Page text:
Increase the Quality of Massage Education! (and the quantity will follow)

I realize there are some people pushing for requiring 1,000 hour programs. I respectfully disagree.

We can in my experience deliver a superb entry-level education in 500 hours. If a school can’t do it in 500 hours – I assure you – most won’t in 1,000!

At the same time, I do support recommending up to 500 hours or so of systematic continuing education. We have at my school a systematic advanced program of 280 hours (plus 300+ hours of workshops each year). Although I don’t think the National Certification Board is the entity to properly oversee this, their idea of a minimum of 250 additional hours beyond 500 is quite reasonable.

I don’t believe we should increase the number of hours for entry level. We should do what we can to increase the QUALITY of entry level education.

I think within a good entry level program, the graduate should be encouraged and educated to make informed decisions about what further info and techniques they want to develop. This might be shiatsu or hospital-based work or more postural work or psychologically-oriented bodywork or orthopedic, etc. There are so many possible directions. I think those who think that the primary direction for advanced training be that it be medically-oriented massage are lobbying for just one vision.

There are too many contexts in which massage is practiced to limit it to any one vision. Massage and bodywork in the U.S. is fertile because of the varied approaches that have been developed and encouraged. I think we can move forward very well if we keep this adventuresome quality alive. We can do this by upping the quality of basic training and noting criteria for many varieties of advanced trainings in massage and bodywork.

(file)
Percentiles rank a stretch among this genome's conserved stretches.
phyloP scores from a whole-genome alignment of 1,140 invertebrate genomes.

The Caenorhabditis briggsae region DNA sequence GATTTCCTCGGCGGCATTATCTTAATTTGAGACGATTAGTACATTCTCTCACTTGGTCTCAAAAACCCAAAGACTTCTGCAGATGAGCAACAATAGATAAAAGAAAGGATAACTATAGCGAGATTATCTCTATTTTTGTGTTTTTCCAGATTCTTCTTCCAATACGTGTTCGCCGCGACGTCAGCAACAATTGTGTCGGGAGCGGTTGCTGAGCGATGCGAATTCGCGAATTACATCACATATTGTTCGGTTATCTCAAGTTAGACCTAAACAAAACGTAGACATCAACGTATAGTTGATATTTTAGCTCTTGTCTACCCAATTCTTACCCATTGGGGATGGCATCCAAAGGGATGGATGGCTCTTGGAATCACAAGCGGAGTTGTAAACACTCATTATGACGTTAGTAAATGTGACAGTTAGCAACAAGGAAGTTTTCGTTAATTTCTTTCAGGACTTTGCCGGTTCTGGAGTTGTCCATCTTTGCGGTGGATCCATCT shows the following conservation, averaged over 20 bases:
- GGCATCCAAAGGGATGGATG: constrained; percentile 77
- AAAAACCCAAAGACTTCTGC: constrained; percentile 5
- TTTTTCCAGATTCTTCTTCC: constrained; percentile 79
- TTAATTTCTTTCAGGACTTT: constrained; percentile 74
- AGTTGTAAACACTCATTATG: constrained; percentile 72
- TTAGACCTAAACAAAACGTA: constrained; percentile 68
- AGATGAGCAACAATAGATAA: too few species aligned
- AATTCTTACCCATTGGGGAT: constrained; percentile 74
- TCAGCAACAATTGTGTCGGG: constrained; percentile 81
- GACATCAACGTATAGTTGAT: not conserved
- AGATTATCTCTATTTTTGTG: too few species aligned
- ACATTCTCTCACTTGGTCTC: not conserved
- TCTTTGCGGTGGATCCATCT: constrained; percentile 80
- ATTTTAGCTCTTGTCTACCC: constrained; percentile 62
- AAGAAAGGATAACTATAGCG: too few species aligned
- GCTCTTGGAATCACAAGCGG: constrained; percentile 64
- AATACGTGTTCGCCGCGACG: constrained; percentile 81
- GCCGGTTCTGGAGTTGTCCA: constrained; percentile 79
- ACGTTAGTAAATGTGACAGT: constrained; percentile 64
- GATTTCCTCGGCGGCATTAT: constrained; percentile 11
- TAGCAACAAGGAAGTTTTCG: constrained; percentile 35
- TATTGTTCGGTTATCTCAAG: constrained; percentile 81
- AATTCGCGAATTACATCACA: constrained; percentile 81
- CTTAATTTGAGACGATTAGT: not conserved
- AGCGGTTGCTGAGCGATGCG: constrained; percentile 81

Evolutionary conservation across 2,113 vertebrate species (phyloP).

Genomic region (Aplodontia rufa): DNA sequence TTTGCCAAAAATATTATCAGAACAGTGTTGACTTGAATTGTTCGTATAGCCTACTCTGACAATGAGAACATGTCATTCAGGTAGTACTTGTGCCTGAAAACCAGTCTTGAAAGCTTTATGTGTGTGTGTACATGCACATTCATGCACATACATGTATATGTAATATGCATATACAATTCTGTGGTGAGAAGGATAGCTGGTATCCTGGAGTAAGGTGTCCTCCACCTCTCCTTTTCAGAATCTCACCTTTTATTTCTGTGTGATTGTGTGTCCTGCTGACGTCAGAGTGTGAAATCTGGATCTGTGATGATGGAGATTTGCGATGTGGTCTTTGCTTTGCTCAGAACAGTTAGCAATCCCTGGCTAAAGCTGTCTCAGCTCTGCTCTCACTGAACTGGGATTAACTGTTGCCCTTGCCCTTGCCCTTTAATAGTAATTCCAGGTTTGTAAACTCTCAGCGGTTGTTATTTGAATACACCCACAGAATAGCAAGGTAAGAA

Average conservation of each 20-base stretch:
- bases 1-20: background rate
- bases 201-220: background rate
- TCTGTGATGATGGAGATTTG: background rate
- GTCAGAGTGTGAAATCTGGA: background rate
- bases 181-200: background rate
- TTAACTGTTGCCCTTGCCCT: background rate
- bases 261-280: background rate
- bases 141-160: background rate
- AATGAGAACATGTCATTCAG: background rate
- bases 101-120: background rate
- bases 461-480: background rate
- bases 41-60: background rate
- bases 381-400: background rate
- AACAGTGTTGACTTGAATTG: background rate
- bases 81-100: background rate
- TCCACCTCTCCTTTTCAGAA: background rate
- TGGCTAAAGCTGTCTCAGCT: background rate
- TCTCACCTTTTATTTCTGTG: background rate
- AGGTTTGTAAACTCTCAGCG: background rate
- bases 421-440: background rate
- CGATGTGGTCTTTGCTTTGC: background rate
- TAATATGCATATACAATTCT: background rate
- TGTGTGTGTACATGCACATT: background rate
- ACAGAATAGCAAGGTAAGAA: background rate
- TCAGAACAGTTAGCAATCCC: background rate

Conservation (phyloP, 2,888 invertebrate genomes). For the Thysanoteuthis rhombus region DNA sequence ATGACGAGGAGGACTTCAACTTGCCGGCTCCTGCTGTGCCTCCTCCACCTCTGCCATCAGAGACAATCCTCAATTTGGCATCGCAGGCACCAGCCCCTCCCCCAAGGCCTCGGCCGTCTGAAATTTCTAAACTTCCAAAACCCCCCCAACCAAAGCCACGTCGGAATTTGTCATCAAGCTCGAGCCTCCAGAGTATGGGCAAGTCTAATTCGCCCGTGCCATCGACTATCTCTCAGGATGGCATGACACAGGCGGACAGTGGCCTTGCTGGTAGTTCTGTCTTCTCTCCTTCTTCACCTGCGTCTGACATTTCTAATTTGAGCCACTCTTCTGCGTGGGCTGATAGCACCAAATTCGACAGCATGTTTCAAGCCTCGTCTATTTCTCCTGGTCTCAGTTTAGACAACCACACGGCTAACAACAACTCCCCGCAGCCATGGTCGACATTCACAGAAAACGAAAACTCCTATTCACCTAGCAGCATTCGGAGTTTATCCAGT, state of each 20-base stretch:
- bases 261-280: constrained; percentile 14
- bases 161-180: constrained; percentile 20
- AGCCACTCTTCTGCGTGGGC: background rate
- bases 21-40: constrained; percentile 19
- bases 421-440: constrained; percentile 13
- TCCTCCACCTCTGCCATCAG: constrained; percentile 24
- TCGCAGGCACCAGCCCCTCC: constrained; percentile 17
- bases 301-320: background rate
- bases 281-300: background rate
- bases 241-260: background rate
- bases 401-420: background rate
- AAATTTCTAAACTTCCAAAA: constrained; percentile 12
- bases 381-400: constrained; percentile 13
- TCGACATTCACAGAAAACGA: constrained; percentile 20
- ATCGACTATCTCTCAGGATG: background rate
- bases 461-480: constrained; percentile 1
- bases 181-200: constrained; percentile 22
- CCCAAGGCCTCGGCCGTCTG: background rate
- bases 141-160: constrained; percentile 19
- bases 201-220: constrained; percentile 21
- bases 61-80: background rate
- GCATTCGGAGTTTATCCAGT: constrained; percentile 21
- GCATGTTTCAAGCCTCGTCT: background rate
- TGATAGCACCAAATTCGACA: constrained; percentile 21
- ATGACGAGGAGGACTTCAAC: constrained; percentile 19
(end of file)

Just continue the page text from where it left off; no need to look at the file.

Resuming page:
Some of these of course exist via a variety of organizations and systematic education programs – the Rolf Institute, Trager Institute, Orthopedic Massage certifications, ZB Certification, AOBTA curriculum recommendations, etc.

In the U.S. we are lucky to have so many contexts in which to practice along with the responsibility and vast opportunities for life-long learning.

The Lauterstein-Conway Massage School offers the Advanced Program. The Advanced Program covers specialized advanced technique in Deep Massage: Lauterstein Method, Zero Balancing, Orthopedic Massage, Cranio-Sacral Work, Psychology of Bodywork, Shiatsu and Integrative Bodywork.